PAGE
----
Uber's founder Travis Kalanick in India; launches UberMOTO in Hyderabad
Travis Kalanick, who coded and created Uber sitting or probably lying down at the serene beaches of Varkala in Kerala, is back in the southern part of India.
This time, he is in Hyderabad, the capital city of the most newly formed state in India—Telangana, where he launched Uber's bike (motorcycle) sharing service UberMOTO.
"I am excited to be in Hyderabad for the launch of UberMOTO. It is a quick, easy and affordable way to get around the city," Kalanick, founder and CEO of Uber, said in a statement. He further said: "And it's great to be working with a progressive, forward thinking government like Telangana on smart mobility solutions that can help reduce congestion in urban areas."
Kalanick is on a five-day visit to India. On Monday, he was in Mumbai for a "business review" meeting, as he tweeted "Hello Bombay! Good to be back."
For the next three days, he will be in Delhi where he will be conducting a drivers' appreciation session and will be attending a TiE (The Indus Entrepreneurs) event along with MakeMyTrip founder Deep Kalra.
The world's largest startup, in terms of valuation, also signed a memorandum of understanding (MoU) with Hyderabad Metro Rail Ltd to help extend the reach of the metro using UberMOTO.
Amit Jain, president of India and south Asia at Uber, said in a statement, "The government of Telangana has once again shown its commitment to embracing technology-enabled solutions. By recognizing how we can transform urban mobility options in our cities through progressive regulations, Telangana is leading the way in bringing the change that our cities need."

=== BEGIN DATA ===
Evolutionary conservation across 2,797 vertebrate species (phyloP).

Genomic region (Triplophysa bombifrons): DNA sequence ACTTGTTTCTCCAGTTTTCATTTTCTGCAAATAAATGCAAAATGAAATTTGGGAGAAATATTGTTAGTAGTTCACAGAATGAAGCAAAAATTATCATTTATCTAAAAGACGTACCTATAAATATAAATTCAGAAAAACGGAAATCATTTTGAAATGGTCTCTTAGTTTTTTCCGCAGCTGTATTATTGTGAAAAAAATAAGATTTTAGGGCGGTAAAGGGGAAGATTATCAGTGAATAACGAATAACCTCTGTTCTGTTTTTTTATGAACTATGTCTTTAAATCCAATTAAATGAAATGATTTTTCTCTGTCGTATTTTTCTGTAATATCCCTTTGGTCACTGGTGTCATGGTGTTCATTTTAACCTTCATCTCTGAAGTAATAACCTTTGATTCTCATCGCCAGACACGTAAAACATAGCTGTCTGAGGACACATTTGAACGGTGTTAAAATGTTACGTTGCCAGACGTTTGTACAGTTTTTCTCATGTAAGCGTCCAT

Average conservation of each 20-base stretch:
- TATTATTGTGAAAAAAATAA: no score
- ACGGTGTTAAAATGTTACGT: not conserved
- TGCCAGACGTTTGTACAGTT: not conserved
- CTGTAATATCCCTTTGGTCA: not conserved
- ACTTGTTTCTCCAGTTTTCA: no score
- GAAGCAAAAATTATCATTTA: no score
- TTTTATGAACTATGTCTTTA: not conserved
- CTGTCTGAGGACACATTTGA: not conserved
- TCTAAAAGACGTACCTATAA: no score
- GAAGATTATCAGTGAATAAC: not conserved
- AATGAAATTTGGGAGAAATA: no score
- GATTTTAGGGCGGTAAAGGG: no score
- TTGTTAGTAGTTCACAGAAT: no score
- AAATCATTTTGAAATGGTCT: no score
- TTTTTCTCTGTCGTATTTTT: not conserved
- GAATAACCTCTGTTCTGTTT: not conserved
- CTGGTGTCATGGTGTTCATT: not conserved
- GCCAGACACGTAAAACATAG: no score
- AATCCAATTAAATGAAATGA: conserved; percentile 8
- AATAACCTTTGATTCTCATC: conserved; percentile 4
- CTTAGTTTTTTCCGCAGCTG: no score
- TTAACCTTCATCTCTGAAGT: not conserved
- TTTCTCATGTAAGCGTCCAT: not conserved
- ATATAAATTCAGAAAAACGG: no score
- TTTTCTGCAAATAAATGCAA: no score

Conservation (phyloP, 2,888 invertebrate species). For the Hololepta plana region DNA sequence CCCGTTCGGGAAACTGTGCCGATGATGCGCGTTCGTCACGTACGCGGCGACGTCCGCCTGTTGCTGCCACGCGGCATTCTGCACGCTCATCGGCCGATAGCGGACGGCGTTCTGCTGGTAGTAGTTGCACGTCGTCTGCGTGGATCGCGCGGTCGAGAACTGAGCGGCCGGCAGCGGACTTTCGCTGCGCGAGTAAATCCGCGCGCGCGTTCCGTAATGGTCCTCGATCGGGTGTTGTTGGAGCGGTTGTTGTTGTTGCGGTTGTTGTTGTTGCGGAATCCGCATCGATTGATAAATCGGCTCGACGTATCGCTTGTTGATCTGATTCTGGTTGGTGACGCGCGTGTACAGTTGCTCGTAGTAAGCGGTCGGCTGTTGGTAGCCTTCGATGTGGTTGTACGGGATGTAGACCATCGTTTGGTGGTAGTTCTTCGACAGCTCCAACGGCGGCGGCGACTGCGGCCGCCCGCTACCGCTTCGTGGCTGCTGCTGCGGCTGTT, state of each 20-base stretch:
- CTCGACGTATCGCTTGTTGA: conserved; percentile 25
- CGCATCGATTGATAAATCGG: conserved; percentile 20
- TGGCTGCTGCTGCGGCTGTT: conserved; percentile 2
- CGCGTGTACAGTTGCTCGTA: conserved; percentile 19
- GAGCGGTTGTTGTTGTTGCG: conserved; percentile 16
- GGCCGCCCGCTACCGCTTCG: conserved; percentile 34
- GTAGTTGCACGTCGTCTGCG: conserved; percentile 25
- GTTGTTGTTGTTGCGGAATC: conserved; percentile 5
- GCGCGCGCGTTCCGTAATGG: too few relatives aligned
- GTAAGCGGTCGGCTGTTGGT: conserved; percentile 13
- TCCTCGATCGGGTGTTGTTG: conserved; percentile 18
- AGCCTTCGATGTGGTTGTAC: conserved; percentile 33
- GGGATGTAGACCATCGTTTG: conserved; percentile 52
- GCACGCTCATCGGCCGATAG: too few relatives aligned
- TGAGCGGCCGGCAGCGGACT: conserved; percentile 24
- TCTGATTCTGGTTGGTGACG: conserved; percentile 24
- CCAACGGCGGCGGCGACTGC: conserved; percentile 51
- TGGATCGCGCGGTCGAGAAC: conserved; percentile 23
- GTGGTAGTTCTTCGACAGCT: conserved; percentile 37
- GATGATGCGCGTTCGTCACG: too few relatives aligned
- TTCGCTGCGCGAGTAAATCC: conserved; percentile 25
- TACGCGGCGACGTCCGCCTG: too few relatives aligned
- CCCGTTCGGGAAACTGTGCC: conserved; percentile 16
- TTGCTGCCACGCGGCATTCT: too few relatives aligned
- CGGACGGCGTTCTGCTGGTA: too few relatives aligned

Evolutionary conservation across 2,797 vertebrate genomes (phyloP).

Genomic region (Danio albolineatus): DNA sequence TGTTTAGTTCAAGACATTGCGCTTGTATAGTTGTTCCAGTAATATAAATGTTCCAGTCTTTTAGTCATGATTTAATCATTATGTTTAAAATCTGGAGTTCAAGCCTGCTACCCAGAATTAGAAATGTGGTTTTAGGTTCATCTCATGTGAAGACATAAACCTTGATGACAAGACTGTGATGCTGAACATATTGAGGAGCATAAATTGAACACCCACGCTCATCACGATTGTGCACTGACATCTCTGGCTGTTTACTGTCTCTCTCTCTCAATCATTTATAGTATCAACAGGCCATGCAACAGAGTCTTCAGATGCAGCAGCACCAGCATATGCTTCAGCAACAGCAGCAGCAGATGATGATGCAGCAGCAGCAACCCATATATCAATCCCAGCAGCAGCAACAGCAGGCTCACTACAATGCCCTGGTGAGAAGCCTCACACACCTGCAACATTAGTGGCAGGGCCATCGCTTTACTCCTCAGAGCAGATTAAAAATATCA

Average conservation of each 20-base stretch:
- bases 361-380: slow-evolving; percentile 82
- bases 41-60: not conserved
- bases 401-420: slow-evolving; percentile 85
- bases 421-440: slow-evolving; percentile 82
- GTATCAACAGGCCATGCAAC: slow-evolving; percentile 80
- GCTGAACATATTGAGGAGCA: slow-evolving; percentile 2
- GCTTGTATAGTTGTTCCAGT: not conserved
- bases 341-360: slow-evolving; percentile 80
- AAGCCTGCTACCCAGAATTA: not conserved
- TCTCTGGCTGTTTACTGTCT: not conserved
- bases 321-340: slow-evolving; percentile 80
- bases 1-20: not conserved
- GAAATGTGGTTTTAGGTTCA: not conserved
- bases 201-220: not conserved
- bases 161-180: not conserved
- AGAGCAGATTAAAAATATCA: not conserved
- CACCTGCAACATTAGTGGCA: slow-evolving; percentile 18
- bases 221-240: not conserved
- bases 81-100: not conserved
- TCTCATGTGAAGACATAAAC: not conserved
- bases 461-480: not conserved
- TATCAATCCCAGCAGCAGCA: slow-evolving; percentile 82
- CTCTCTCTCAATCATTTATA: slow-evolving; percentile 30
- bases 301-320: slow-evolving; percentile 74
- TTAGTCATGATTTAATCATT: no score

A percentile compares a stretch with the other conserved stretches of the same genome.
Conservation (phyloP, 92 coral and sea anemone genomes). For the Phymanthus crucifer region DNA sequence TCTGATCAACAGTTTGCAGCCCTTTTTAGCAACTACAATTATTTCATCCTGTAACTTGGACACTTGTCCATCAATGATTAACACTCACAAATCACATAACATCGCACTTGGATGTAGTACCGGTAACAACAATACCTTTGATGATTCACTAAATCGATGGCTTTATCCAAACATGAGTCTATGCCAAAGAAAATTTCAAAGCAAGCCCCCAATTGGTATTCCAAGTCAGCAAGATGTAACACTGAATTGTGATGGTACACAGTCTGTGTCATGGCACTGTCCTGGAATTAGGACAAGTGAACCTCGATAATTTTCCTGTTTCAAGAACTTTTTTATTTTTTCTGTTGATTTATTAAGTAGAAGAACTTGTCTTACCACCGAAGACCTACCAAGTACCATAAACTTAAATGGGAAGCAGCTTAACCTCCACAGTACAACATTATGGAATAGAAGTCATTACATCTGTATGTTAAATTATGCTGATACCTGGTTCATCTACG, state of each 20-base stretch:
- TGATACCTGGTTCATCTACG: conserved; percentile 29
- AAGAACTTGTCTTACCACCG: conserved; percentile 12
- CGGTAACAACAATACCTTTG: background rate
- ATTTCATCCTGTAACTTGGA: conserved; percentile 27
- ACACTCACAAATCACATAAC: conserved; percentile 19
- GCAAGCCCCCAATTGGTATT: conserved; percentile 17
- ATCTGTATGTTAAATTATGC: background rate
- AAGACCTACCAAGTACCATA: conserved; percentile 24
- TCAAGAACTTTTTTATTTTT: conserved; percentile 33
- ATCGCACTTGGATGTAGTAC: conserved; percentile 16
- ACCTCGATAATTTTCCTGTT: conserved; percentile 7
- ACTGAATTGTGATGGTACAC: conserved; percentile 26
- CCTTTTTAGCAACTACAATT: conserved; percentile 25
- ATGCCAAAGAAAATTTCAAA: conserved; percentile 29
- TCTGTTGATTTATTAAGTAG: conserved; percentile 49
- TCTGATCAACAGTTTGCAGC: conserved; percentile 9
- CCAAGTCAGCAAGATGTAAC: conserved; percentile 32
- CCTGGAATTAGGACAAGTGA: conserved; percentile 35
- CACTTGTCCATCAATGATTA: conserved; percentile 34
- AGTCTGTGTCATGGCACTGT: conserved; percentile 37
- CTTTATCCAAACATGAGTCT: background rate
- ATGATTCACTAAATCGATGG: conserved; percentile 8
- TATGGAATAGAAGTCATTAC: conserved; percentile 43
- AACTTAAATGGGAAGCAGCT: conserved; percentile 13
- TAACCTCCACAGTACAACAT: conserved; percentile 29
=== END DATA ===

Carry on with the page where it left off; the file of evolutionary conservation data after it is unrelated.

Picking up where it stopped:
An executive in the company told Techcircle that the US-based firm chose Telangana for its "ease of doing business". The source also added that "Karnataka doesn't have a favourable regulatory environment currently."
UberMOTO was launched in Bangalore in March this year, but had to wind up soon because of regulatory problems. Karnataka government cracked down on the two companies on the ground that as per the Motor Vehicles Act, 1988, enforced in the state, a two-wheeler is considered to be a private means of transport and that bike taxis needed to be licensed for commercial use.
Like in Bangalore, Uber had to suspend UberMoto in Bangkok, Thailand, too, due to government intervention. UberMoto was launched in Bangkok in May for the first time, globally.
Uber had launched its bike-share service in Gurgaon in the National Capital Region in March and in Ahmedabad in May this year. In Ahmedabad, the pilot was launched at Rs 2 per kilometer but it didn't last long.
Globally, however, Uber is still losing money. A Bloomberg report in August said that the company lost more than $750 million last quarter, and $520 million the quarter before.
India happens to be the second largest market in terms of number of trips for Uber. Following its decision to sell its China operations to local rival Didi Chuxing, the company has shifted its focus to the Indian market where it is locked in an intense competition with homegrown taxi hailing company Ola.